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4-min read

Budget 2019: Best to Treat Income Tax Rebate as Possibility, Not Certainty

Experts believe that when the full Budget comes, things can once again change from April 1, 2019.

Sindhu Bhattacharya |

Updated:February 2, 2019, 7:44 AM IST
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Budget 2019: Best to Treat Income Tax Rebate as Possibility, Not Certainty
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The loud cheers over the Narendra Modi government’s bold income tax proposal, to exempt those earning up to Rs 5 lakh in annual taxable income from any tax, have already given way to cynical shakes of the head.

Lok Sabha had erupted into a loud cheer, with the Prime Minister joining others in thumping his desk enthusiastically, when Finance Minister Piyush Goyal announced during his Budget speech on Friday morning that the salaried class will be given such a relief. It is only after the initial euphoria died down that experts explained this proposal for what it is: a possibility of some relief but nothing immediate and not on income earned in 2018-19. Also, this proposal (like other direct tax proposals) will still need to be approved by the new government, so till then it is best to treat this as a possibility, not certainty.

The finance bill explains this new proposal thus: “Clause 8 of the Bill seeks to amend section 87A of the Income-tax Act to provide relief to the individual taxpayers by increasing the maximum amount of tax rebate to twelve thousand five hundred rupees from existing two thousand five hundred rupees. The tax rebate shall now be admissible to taxpayers having total income up to five hundred thousand rupees, instead of existing three hundred fifty thousand rupees.”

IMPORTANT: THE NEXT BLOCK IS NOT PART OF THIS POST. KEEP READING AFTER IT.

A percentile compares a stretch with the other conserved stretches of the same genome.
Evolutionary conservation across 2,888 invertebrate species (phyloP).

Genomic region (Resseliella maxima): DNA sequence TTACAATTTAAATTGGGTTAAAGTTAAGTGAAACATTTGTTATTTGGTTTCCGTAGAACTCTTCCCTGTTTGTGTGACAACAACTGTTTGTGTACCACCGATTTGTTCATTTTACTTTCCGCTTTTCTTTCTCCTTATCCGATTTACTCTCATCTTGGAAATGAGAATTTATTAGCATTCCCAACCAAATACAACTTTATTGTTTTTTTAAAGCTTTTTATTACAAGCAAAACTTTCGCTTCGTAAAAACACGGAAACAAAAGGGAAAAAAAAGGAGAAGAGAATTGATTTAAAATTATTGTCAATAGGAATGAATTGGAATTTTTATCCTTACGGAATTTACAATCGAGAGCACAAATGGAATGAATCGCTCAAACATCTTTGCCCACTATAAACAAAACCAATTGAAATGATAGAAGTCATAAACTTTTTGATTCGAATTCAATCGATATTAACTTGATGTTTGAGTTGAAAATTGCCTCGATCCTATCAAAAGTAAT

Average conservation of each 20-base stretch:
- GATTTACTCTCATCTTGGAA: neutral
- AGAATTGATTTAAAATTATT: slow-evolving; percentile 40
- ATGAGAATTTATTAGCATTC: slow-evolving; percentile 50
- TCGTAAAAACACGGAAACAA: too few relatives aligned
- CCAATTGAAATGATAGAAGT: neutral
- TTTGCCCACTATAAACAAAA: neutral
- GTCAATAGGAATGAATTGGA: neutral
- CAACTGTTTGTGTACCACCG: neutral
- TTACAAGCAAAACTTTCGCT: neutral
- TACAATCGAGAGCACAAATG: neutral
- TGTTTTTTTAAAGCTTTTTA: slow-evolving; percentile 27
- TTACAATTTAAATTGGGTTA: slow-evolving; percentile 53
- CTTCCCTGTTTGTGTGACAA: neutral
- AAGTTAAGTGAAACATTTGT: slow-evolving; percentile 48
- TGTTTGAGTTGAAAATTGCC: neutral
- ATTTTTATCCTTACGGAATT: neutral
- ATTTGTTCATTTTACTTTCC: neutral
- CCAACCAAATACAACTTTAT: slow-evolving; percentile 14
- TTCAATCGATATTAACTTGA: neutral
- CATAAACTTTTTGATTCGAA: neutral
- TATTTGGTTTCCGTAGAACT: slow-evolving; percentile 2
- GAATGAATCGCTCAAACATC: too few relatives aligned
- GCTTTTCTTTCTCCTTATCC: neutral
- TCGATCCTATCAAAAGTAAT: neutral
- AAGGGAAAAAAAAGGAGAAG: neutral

Right after the Budget speech, Economic Affairs Secretary SC Garg started the confusion when he told CNBC-TV18 repeatedly that the provision applies to income earned in 2018-19, the current fiscal year. “The deduction for taxable income up to Rs 5 lakh will come as a rebate in 2019-20. It is for income earned in 2018-19.” Garg also said the changes in direct taxes would be applicable from April 1 this year.

But Girish Vanvari, Direct Tax Head at KPMG said, “The celebration with regard to rebate up to Rs 5,00,000 looks to be a little exaggerated. This is applicable to income up to Rs 5 lakh as a rebate and also only for the next year. It should also be noted that when the full Budget comes, things can once again change from April 1, 2019”.

A legitimate question then is, does anyone earning, say Rs 5.5 lakh, also get some relief? No, say experts, adding that if the taxable income in a year exceeds Rs 5 lakh, then existing income tax slabs apply. So any relief at all is only for those whose taxable income is Rs 5 lakh or less.

Second, even such individuals who are eligible for this concession have to anyway file their I-T returns. The relief will come as a rebate, after the returns have been filed. This could theoretically mean any relief could be many months away and TDS (tax deducted at source) may not be adjusted immediately as the new fiscal begins.